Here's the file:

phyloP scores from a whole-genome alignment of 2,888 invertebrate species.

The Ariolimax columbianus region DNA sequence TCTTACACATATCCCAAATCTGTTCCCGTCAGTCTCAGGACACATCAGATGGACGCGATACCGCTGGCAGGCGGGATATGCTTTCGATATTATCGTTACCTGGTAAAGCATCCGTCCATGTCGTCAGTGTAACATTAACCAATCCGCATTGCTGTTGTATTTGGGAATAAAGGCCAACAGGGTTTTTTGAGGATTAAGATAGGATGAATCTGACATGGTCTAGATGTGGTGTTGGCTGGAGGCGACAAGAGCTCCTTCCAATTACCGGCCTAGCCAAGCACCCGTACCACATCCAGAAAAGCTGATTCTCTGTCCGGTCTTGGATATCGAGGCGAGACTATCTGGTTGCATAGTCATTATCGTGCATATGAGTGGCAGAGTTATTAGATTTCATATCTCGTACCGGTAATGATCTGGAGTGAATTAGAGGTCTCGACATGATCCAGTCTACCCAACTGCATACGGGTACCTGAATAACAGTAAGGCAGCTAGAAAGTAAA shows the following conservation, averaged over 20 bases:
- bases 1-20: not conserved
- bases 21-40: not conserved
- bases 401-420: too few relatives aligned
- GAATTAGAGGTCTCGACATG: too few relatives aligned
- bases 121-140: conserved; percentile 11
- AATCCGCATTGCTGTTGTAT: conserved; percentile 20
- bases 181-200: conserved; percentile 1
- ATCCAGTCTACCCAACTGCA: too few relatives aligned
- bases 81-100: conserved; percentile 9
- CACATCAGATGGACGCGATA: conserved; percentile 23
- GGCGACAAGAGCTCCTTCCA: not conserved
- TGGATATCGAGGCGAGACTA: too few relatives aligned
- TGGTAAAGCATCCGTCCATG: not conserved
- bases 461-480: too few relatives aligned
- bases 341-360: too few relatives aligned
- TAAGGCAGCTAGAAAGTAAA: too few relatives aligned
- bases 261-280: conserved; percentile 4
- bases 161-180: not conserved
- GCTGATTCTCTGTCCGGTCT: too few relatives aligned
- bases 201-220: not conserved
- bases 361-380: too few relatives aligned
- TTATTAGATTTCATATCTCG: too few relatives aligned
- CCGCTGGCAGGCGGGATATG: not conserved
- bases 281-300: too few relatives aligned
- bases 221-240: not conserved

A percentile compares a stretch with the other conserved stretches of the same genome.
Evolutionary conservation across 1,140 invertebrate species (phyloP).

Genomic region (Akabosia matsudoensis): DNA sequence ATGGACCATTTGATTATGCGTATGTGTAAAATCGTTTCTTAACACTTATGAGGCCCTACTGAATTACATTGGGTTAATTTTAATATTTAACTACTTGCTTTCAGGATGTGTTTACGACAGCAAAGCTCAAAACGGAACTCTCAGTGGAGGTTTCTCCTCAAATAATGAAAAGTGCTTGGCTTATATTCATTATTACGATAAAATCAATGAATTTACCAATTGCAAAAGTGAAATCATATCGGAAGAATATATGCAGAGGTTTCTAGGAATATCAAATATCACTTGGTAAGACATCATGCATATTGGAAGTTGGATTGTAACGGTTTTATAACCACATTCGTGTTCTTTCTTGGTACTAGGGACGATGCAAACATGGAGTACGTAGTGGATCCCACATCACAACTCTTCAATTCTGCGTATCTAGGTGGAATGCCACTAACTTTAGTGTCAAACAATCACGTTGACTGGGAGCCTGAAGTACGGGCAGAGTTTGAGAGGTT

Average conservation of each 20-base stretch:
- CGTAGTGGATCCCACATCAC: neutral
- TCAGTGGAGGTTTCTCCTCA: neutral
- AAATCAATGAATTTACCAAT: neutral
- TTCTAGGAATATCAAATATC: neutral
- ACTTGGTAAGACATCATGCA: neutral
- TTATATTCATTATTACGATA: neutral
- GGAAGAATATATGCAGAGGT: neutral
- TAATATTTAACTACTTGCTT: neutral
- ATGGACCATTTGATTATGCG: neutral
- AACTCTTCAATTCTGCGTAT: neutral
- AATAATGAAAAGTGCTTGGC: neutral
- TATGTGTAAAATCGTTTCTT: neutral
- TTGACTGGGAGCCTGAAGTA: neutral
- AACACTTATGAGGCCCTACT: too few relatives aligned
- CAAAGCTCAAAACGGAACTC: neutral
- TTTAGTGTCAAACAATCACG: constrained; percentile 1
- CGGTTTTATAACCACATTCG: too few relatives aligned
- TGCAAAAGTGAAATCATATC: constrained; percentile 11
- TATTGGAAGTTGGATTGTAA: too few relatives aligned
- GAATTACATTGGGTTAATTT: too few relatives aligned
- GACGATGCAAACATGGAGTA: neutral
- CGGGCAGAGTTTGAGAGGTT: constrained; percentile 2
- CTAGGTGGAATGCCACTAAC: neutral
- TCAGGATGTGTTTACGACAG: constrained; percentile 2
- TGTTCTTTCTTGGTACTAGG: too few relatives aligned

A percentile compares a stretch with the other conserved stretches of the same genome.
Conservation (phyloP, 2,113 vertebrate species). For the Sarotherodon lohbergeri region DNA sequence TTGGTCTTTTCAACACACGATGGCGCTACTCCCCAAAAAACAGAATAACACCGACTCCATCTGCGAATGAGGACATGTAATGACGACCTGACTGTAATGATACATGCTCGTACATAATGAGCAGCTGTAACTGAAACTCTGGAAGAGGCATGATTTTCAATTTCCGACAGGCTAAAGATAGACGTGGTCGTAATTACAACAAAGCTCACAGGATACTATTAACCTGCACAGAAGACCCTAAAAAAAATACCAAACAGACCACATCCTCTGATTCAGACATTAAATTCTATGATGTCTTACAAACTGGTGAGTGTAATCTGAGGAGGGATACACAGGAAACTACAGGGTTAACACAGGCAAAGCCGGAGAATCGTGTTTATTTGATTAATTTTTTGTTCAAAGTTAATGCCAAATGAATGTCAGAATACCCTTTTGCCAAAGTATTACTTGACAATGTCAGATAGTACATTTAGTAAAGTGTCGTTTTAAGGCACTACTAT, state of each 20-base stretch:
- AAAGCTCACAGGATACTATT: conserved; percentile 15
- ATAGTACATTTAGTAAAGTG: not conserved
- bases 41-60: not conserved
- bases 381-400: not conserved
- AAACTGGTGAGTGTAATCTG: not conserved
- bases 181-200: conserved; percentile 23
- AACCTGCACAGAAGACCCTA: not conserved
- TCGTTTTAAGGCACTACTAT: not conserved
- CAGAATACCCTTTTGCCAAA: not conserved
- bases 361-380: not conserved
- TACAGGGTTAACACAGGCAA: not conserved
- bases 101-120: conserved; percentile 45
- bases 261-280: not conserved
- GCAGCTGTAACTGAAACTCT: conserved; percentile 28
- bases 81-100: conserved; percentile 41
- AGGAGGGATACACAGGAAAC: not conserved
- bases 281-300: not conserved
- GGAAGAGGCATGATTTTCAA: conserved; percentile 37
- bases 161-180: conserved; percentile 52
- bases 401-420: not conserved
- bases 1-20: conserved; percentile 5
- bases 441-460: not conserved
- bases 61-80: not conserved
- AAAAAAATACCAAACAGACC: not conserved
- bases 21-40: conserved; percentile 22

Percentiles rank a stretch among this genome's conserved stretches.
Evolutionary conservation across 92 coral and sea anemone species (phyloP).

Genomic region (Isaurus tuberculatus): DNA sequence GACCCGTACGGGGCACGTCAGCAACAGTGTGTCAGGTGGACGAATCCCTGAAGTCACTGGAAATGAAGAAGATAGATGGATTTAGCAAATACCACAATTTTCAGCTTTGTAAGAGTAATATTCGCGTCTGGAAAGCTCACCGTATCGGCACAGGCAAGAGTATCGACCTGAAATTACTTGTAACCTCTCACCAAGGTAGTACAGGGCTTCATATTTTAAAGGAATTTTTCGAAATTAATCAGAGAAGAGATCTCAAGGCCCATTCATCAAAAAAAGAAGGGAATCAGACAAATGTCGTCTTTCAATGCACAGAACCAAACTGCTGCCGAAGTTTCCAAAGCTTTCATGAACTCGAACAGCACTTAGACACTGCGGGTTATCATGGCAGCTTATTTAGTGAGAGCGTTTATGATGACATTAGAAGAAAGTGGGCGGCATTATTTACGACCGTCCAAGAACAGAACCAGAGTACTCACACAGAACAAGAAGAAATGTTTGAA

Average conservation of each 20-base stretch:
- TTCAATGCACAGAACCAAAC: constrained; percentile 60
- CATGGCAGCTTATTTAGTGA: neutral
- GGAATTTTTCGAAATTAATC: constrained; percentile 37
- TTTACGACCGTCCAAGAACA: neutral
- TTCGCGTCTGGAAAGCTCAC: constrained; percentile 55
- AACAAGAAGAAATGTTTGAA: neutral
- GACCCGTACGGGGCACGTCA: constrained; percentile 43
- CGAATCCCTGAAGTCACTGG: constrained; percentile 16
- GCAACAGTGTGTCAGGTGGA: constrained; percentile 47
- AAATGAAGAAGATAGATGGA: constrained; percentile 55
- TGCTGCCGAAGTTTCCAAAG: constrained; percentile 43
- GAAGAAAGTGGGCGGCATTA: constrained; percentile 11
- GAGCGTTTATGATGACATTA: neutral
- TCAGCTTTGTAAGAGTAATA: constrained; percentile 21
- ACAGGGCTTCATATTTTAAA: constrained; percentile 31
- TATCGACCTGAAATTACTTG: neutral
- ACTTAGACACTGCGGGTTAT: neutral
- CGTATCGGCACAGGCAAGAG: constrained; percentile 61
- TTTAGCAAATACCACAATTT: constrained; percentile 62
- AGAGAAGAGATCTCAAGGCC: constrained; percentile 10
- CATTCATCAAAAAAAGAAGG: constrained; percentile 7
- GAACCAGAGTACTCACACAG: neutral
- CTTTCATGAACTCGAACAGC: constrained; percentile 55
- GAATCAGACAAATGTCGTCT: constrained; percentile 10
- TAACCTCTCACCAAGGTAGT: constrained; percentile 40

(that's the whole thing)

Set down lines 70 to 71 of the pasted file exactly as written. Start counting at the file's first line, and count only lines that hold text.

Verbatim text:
- bases 101-120: conserved; percentile 45
- bases 261-280: not conserved